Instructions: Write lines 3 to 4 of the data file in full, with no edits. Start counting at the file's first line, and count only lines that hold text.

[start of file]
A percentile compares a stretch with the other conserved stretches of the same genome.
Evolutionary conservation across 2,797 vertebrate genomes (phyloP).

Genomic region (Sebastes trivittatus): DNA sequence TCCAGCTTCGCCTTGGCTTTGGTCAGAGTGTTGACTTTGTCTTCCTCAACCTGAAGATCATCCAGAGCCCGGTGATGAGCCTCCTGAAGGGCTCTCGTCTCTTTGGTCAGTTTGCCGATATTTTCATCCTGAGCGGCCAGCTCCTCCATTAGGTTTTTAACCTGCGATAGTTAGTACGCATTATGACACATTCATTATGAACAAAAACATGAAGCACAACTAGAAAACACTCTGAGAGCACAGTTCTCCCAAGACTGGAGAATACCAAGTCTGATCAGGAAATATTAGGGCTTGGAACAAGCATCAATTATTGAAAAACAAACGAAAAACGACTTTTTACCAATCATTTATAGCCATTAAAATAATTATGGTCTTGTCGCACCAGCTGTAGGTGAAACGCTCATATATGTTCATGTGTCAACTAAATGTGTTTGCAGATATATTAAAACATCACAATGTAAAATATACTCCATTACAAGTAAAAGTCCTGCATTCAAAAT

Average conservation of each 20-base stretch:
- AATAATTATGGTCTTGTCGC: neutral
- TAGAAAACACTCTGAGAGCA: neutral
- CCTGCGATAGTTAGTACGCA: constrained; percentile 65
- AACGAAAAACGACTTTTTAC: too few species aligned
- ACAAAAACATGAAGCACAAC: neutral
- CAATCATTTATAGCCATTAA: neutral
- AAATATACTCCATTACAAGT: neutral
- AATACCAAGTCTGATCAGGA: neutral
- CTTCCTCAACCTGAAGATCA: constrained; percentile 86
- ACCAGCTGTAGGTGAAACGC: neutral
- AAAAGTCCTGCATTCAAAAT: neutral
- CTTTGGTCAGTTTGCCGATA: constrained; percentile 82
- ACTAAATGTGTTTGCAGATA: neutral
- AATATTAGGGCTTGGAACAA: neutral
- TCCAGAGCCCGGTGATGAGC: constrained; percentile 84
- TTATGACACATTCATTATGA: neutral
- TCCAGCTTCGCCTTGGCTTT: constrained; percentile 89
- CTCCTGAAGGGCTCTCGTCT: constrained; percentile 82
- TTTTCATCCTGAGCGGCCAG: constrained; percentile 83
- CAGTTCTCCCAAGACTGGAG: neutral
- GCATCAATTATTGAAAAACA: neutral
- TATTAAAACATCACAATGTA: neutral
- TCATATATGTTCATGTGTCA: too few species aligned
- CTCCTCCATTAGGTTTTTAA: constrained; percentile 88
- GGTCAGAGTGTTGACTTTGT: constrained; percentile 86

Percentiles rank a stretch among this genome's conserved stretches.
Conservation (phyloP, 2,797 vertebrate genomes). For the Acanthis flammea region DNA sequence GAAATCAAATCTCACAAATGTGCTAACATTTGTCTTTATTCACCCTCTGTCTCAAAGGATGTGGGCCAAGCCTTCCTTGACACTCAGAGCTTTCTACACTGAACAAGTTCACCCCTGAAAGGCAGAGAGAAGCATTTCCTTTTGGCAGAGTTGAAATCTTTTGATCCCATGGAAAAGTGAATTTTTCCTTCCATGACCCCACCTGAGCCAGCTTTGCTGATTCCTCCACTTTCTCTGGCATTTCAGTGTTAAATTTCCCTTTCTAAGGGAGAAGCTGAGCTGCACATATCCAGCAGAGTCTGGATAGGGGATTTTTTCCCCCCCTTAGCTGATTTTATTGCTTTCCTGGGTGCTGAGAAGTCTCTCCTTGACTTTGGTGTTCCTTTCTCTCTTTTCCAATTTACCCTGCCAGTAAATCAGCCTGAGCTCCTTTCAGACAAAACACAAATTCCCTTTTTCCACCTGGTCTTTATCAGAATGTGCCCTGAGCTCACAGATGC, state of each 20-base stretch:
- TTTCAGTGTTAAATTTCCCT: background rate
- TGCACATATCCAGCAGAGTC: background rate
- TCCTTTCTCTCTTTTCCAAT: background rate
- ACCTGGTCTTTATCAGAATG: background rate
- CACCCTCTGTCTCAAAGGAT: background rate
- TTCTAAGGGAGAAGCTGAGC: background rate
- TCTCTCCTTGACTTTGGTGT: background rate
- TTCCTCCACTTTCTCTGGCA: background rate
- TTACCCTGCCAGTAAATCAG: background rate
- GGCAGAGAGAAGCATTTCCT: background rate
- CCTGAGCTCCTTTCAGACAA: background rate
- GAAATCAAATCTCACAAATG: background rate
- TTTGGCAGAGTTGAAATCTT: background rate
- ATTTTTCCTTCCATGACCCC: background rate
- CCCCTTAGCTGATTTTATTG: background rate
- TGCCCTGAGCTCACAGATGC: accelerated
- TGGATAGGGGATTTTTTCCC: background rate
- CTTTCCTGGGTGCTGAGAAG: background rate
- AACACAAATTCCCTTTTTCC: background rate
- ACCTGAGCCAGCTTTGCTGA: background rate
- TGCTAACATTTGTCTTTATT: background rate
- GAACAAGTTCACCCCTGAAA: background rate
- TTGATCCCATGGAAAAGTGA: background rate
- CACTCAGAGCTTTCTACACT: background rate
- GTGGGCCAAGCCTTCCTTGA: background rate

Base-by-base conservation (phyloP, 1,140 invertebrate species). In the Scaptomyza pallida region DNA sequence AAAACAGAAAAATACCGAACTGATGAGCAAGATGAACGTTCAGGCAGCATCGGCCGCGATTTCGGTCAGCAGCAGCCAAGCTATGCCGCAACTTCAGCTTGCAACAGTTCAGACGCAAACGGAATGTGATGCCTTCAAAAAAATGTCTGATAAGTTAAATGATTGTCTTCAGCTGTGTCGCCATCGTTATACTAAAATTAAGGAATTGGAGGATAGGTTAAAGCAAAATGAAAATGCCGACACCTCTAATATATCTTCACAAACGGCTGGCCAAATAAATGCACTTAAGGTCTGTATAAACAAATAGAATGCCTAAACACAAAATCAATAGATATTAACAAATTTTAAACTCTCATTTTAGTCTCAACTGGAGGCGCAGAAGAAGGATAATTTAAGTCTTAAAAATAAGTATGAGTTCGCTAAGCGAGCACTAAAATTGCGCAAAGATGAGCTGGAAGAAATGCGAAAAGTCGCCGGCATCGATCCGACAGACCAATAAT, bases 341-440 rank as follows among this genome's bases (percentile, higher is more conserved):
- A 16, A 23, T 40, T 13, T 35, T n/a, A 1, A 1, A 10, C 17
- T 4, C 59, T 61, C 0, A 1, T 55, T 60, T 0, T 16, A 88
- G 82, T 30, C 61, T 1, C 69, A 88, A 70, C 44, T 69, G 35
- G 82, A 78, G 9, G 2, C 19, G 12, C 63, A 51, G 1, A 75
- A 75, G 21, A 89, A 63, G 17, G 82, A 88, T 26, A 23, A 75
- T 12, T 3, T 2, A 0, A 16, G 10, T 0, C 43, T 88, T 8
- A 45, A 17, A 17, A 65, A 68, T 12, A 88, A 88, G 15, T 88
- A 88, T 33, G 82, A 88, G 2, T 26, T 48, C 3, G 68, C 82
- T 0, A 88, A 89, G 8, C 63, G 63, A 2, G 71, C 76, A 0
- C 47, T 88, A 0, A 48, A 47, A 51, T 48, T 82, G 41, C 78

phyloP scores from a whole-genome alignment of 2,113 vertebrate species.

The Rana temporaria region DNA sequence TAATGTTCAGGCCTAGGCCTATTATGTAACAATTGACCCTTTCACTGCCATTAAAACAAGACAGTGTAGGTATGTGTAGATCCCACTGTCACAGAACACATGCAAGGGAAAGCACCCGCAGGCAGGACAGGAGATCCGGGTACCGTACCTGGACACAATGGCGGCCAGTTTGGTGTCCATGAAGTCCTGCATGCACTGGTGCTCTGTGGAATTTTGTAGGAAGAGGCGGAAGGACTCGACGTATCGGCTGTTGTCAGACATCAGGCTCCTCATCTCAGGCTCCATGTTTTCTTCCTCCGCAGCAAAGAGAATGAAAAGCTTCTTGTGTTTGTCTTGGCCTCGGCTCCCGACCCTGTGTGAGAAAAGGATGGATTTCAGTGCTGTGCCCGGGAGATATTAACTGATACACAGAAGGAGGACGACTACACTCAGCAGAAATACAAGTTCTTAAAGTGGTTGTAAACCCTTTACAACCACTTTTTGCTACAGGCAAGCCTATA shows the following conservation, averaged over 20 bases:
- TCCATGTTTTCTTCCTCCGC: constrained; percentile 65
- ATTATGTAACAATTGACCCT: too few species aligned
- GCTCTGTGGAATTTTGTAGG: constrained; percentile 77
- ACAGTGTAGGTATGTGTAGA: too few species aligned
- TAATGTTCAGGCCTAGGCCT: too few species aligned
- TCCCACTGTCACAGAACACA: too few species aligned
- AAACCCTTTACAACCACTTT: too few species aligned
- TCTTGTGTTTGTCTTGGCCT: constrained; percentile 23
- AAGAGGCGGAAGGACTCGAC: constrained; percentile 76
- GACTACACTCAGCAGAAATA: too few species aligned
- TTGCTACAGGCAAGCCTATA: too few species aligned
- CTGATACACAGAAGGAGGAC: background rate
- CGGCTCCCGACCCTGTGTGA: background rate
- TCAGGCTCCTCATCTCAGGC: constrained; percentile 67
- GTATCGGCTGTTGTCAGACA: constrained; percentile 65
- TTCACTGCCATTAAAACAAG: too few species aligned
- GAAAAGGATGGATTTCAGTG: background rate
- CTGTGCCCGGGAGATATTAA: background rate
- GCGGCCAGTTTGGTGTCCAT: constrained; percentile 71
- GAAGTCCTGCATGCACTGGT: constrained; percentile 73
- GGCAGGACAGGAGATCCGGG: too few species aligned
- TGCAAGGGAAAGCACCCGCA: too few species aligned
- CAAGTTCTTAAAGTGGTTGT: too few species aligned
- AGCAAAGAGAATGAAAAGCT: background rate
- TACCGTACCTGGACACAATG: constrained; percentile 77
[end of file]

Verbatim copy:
Genomic region (Sebastes trivittatus): DNA sequence TCCAGCTTCGCCTTGGCTTTGGTCAGAGTGTTGACTTTGTCTTCCTCAACCTGAAGATCATCCAGAGCCCGGTGATGAGCCTCCTGAAGGGCTCTCGTCTCTTTGGTCAGTTTGCCGATATTTTCATCCTGAGCGGCCAGCTCCTCCATTAGGTTTTTAACCTGCGATAGTTAGTACGCATTATGACACATTCATTATGAACAAAAACATGAAGCACAACTAGAAAACACTCTGAGAGCACAGTTCTCCCAAGACTGGAGAATACCAAGTCTGATCAGGAAATATTAGGGCTTGGAACAAGCATCAATTATTGAAAAACAAACGAAAAACGACTTTTTACCAATCATTTATAGCCATTAAAATAATTATGGTCTTGTCGCACCAGCTGTAGGTGAAACGCTCATATATGTTCATGTGTCAACTAAATGTGTTTGCAGATATATTAAAACATCACAATGTAAAATATACTCCATTACAAGTAAAAGTCCTGCATTCAAAAT

Average conservation of each 20-base stretch: